How to Increase Your Referrals

Thursday, September 25th, 2014

Ever wonder why you’re not getting more referrals? Mike Blaney of Limelight Marketing explains why – and what you can do about it

Mike Blaney

Do you ever wonder why you are not getting referrals from your sphere of influence; the friends, family, clients, business associates and alliances who know you best?

It usually boils down to two or three problems, all of which we are guilty of at one time or another.

1. You are not asking them for referrals.

2. They don’t know you need referrals.

3. You don’t follow up and acknowledge referrals.

Why don’t people automatically refer business to you?

For the same reason you are not referring business to them. People are busy, they forget about you in their day-to-day life, they are not sure what exactly you do or that you even want referrals.

Our basic human nature is to help others, but we also don’t want to impose ourselves on others. In the absence of a clear message from you that you are building your business on referrals, it is implied that you are doing fine without them.

I think there are four main elements involved in generating referrals:

1. Networking – business and social;

2. Marketing – all of the visible, written aspects of spreading your brand;

3. Communication – verbal activities related to contacting your sphere of influence; and

4. Responsiveness – the follow-up of the referral and the recognition of the person referring.

You need to be good at all four of these elements to build a successful referral business.


Networking is all of the activities, both social and business that bring you into contact with potential customers or clients. These activities should turn total strangers into warm prospects and potential referral business with a few simple follow-up steps. When you make a connection with someone and earn the right to contact them again, you need to concentrate on building trust and communicating what you do effectively. You might send them a handwritten thank-you note, an email or letter with your business card acknowledging your new relationship and your willingness to help each other.


Your marketing efforts – which include all of your printed material, website, brochures, email stationery, etc – are the tools you use to communicate your brand and build awareness of your business. Pay careful attention to the message you are sending. When you meet people, are you making excuses for your business cards? Are you adding additional information on the back that you should have had printed on there in the first place? If you have a picture on your business card, does it look like you? When you follow up with a referral does all of your marketing material communicate the same, professional image?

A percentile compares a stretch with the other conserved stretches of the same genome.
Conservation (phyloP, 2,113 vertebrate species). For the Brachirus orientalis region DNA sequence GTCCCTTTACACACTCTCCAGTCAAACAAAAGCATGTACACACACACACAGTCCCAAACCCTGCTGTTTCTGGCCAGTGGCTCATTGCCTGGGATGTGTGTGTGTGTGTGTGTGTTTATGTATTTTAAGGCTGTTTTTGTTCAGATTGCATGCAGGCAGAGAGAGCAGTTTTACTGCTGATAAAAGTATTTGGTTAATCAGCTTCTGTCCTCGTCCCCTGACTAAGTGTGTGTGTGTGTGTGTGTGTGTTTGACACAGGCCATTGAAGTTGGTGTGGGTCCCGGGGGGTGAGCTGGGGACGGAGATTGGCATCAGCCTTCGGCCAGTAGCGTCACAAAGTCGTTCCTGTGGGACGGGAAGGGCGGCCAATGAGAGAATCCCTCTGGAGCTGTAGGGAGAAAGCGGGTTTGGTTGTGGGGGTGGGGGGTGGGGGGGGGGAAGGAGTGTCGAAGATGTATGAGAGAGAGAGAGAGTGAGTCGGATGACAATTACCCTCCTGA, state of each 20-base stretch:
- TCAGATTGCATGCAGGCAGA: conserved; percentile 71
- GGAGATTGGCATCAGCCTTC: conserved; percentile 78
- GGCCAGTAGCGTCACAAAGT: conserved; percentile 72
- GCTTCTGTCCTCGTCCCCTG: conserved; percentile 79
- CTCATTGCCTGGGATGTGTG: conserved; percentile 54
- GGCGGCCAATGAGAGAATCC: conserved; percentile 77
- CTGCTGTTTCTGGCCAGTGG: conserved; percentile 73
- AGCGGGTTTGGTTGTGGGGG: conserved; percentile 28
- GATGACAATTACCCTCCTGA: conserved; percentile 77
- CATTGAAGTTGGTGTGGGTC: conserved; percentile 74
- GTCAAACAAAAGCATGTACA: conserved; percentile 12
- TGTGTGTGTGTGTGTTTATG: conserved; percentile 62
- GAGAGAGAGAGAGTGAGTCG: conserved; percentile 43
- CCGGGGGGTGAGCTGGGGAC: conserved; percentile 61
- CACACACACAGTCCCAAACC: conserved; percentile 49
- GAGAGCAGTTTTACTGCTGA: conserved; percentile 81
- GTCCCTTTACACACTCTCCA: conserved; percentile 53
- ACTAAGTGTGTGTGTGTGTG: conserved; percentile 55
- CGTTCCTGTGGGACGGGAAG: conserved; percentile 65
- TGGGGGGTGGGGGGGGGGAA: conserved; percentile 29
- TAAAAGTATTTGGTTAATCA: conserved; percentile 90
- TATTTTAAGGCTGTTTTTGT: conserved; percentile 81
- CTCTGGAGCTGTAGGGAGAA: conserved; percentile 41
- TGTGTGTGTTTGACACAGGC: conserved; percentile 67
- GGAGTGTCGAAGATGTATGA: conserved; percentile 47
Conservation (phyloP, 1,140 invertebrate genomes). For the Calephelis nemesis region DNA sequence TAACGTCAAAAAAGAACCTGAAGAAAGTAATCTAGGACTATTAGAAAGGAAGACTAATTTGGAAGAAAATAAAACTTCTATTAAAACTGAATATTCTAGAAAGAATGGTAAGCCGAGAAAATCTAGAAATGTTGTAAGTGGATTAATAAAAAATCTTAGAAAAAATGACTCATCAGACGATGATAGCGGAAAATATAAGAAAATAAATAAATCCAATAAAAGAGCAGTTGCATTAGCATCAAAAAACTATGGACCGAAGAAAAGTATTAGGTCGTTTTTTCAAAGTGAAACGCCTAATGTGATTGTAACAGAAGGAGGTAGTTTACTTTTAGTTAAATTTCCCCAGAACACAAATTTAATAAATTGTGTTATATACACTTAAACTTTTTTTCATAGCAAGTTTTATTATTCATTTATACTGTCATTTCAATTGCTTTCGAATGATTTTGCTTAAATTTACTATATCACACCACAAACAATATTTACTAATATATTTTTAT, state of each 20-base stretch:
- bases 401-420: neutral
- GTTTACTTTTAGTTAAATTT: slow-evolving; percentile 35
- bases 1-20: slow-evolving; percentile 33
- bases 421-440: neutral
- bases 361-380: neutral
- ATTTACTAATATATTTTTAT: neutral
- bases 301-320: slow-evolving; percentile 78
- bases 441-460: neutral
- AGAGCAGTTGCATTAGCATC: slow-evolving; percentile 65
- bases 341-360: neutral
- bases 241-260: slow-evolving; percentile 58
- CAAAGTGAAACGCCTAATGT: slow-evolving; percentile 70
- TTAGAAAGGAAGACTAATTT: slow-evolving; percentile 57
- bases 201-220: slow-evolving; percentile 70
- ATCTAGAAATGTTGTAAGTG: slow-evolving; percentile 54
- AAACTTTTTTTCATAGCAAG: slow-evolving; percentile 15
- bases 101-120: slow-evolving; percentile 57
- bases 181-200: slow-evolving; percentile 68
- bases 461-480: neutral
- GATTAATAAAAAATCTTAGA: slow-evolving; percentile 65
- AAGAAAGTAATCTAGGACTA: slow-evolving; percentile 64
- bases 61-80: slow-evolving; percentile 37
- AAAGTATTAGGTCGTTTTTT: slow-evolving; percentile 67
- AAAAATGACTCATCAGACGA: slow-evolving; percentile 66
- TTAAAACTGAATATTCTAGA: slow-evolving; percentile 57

Communicating with your sphere of influence is vital to your success. Before the advent of email we used to phone or write letters to our sphere of influence. Now it is too easy to fire off a quick email or send a newsletter electronically and think we are actually reinforcing our relationships. Don’t fall into the trap that any communication is good communication. Pick up the phone. Talk to people. Tell them what you do. Ask how they are doing. Ask if you can help their business and ask them for referrals.

You need to develop follow-up systems tailored to the strength of the relationship you have with your sphere of influence. You can communicate too much. For example, your friends are part of your sphere of influence, but you might communicate four times a year through a birthday card, Christmas card, invitation to an event and a meeting at a social gathering. This might be all they need to remember that you would appreciate their referrals.

For clients who have recently worked with you, you should have a follow-up system, which might consist of: an immediate thank-you card; a personal letter within six weeks; a telephone call at the three-month mark; and then a monthly newsletter. The actual system you develop is going to be one that you can sustain and effectively communicates your message.


Your responsiveness to both the referral and the person referring is also critical to the long-term success of a referral relationship. Bottom line is that, when we refer someone, we want to feel appreciated by both the person we are referring and the person who we referred them to. If you do not respond in a timely, professional manner, it is a reflection on our judgment and it doesn’t take too many complaints from people we are referring to cut off referrals.

Conversely, if we do not receive recognition for a referral, it does not take long for us to feel unappreciated and fall back into forgetting about your business.

There is no foolproof system for building referral business, but I do know this about most businesses:

You need to be actively networking in business and social environments to grow your sphere of influence.

You need to use the phone and written communication more than you use email.

You need to communicate effectively what you do and what types of referrals you are looking for.

You need to respond promptly to referrals.

You need to thank people for referrals.

You need to refer to people in your sphere of influence.

© 2014 Real Estate Weekly

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